ESC: more countries will end conference exemption
The European Shippers’ Council believes that more administrations around the world will copy the European Commission’s decision to end the block exemption rules that allow liner conferences to set common freight rates and cooperate on capacity.
After a three-year review the EC in December proposed to repeal Regulation 4056/86, which permitted the exemption. The EC will later this year publish guidelines on the application of the competition rules to the sector and to examine any potential replacement model, including the carrier lobby group European Liner Affairs Association’s (ELAA) proposed information exchange forum.
“European shippers are looking forward to reaping the benefits of a new competitive environment that will be created when the liner shipping block exemption is repealed,” said Nicolette van der Jagt, secretary general of the ESC.
van der Jagt was speaking last week at a meeting in Washington of the Consultative Shipping Group that represents European Countries and Japan in discussions with the United States on maritime policy issues.
“Both from our conversations in public and in private, we were greatly encouraged by the general impression we were left with that government officials on both sides of the Atlantic recognized the positive effects for their industries from removing antitrust immunity from the liner shipping industry,” van der Jagt said.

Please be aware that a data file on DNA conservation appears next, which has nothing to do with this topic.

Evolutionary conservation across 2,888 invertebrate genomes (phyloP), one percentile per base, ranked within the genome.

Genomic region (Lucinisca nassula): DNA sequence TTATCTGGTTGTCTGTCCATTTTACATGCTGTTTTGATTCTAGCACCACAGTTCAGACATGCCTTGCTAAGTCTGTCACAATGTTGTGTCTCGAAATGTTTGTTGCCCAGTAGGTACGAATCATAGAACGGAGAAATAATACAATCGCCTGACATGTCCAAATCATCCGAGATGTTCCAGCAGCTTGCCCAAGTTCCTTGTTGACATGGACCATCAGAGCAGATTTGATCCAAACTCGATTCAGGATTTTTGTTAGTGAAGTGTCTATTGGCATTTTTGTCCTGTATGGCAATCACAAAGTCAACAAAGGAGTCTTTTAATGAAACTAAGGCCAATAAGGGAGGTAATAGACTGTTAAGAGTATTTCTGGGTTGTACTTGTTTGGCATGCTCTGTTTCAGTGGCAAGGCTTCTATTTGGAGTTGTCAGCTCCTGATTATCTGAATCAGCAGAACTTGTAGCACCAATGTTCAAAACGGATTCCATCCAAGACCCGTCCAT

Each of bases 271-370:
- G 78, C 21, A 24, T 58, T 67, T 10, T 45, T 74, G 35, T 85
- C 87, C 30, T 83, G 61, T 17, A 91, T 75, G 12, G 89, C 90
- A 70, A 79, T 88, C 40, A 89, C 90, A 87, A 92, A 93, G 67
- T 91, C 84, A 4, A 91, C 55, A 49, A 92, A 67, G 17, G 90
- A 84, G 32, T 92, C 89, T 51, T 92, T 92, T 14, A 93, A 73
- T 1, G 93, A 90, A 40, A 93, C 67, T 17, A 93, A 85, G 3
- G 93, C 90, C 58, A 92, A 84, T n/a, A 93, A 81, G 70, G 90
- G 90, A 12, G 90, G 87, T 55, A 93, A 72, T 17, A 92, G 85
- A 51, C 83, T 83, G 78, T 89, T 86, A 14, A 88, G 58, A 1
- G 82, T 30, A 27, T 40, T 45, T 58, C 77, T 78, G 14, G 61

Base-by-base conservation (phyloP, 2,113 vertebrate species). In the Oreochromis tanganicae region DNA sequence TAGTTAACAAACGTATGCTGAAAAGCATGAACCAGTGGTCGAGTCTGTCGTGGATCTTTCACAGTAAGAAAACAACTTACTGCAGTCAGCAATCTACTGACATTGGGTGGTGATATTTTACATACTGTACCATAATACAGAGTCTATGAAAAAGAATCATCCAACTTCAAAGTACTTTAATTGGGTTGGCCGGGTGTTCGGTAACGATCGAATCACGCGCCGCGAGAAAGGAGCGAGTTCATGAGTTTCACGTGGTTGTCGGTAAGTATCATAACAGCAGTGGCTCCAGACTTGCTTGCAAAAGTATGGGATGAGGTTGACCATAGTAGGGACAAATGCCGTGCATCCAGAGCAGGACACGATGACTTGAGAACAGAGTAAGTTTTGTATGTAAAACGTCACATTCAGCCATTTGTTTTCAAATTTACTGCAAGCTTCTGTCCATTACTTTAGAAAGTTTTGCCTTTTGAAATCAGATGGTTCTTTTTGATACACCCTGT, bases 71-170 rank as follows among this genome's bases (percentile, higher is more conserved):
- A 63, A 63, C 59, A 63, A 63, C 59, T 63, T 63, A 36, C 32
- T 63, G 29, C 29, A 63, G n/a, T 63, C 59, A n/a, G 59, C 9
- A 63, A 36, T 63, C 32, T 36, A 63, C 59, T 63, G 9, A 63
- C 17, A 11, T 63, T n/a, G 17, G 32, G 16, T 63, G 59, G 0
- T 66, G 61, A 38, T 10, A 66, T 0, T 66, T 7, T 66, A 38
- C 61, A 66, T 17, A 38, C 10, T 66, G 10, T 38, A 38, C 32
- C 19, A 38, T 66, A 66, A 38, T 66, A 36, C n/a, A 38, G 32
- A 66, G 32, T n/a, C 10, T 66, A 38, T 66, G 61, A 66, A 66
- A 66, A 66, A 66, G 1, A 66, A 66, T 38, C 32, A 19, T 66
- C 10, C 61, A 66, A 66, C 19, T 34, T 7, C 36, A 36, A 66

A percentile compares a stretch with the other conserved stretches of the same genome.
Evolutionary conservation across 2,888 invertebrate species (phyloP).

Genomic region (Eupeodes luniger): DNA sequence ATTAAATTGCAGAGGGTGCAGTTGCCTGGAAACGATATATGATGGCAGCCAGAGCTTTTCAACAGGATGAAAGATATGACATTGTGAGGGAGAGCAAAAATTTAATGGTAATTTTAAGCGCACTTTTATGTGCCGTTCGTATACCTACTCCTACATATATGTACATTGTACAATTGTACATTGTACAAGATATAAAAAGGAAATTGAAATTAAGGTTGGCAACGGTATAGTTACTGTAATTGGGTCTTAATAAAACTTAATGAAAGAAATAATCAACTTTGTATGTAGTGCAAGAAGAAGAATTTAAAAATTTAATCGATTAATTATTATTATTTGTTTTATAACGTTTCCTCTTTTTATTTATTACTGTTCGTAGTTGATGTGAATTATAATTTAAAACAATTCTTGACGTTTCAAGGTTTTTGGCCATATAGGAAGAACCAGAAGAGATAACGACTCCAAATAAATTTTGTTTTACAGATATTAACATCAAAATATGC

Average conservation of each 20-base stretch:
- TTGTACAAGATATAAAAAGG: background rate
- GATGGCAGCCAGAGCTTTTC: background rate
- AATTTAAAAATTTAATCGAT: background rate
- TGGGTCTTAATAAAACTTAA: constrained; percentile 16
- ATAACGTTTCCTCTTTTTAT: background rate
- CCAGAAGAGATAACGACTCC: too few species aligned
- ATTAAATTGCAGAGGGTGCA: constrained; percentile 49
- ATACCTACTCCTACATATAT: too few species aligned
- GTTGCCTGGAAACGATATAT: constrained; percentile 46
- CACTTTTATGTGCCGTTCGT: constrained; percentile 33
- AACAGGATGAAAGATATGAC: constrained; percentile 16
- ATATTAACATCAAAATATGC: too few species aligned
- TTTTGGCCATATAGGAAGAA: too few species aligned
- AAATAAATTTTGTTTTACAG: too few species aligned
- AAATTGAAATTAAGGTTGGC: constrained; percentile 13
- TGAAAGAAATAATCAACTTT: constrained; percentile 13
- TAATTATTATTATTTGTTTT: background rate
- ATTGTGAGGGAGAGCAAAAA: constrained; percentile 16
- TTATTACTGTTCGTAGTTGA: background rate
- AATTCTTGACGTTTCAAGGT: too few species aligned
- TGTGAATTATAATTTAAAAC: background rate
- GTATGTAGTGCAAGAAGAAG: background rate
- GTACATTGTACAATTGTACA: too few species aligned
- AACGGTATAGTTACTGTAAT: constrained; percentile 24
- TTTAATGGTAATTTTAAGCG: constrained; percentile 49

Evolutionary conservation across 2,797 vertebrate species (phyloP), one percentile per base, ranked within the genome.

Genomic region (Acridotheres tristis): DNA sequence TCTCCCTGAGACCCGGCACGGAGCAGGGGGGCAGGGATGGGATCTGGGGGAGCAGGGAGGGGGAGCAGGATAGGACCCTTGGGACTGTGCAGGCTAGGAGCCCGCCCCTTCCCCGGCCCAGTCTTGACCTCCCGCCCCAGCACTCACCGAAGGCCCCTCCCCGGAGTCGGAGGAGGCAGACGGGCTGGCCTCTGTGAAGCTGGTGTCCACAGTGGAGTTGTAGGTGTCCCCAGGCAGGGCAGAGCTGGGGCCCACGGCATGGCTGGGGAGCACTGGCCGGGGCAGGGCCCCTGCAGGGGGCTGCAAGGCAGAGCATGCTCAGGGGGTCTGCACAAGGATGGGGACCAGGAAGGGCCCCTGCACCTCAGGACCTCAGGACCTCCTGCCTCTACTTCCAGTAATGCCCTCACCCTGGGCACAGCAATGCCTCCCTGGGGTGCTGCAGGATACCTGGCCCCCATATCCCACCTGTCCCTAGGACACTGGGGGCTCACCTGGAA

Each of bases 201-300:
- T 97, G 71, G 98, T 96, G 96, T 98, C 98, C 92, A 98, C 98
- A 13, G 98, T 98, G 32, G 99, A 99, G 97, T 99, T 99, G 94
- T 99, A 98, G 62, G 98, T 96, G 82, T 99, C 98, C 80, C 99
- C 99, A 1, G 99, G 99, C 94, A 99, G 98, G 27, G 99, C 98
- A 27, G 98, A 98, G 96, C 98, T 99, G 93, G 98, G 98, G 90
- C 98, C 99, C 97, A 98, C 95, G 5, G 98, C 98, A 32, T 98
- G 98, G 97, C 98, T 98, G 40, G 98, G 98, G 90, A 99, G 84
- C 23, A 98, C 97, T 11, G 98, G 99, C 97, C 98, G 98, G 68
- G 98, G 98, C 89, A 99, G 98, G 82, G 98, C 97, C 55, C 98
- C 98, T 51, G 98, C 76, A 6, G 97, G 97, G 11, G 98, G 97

“There appears to be little if any concern over any conflict of laws once the EU repeals its block exemption regulation for liner shipping conferences. And the message presented from shippers that this would herald in a world of new opportunities and mature, stable business relationships between customers and carriers to the ultimate benefit of all was positively acknowledged. There was even an indication that Japan’s Fair Trade Commission was in favor of repealing antitrust immunity from the liner shipping conferences.
“We are convinced that other administrations will adapt their liner shipping competition legislation at some point in the near future in order to give their industry similar benefits and competitive advantage to that which will be enjoyed by European industry,” she said.
The ESC is also convinced that the EC will not adopt any of the ELAA proposals when it draws up its guidelines. “We are confident that the European Commission understands our concerns about the ELAA proposals and will act upon this. The commission has already said that some elements of the ELAA package of proposals for information exchange between carriers are problematic, and we are confident that the commission will not entertain anything that will water down the positive consequences of the repeal,” van der Jagt said.
“It is now the time for the carriers to fully embrace a competitive market and we are looking forward to further discussions with the carriers to ensure that we all benefit from this exciting opportunity to capitalize on the new market environment, and can work together to deal with the real issues affecting maritime supply chains, issues such as security, congestion and service performance.”
The Consultative Shipping Group will hold their next meeting in September